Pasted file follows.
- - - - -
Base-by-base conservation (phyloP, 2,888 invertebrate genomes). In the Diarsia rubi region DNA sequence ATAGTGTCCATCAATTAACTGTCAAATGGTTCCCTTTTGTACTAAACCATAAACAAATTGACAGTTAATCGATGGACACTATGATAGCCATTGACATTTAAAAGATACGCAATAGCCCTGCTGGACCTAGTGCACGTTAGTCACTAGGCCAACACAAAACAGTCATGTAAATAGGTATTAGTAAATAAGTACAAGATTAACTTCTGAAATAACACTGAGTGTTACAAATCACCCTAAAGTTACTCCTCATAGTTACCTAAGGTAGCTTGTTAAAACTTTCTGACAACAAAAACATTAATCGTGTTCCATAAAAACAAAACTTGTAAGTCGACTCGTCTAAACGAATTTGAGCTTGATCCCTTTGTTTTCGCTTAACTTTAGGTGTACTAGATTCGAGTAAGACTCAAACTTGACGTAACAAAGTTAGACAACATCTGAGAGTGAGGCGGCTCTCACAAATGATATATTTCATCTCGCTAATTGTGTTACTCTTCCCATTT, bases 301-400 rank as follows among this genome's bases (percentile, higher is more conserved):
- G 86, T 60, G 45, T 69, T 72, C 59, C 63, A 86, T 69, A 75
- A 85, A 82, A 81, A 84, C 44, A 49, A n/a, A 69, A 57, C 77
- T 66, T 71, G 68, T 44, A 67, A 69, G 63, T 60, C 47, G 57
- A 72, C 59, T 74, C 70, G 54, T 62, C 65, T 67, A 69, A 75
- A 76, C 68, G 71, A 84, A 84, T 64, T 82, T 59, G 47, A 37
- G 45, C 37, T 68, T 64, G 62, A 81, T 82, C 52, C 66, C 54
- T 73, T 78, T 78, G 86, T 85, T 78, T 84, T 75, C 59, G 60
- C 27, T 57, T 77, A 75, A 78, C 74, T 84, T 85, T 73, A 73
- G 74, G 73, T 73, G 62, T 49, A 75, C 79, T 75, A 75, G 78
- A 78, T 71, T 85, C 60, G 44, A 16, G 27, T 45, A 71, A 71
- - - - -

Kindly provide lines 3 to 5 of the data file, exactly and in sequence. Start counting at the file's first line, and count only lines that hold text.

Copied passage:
- A 85, A 82, A 81, A 84, C 44, A 49, A n/a, A 69, A 57, C 77
- T 66, T 71, G 68, T 44, A 67, A 69, G 63, T 60, C 47, G 57
- A 72, C 59, T 74, C 70, G 54, T 62, C 65, T 67, A 69, A 75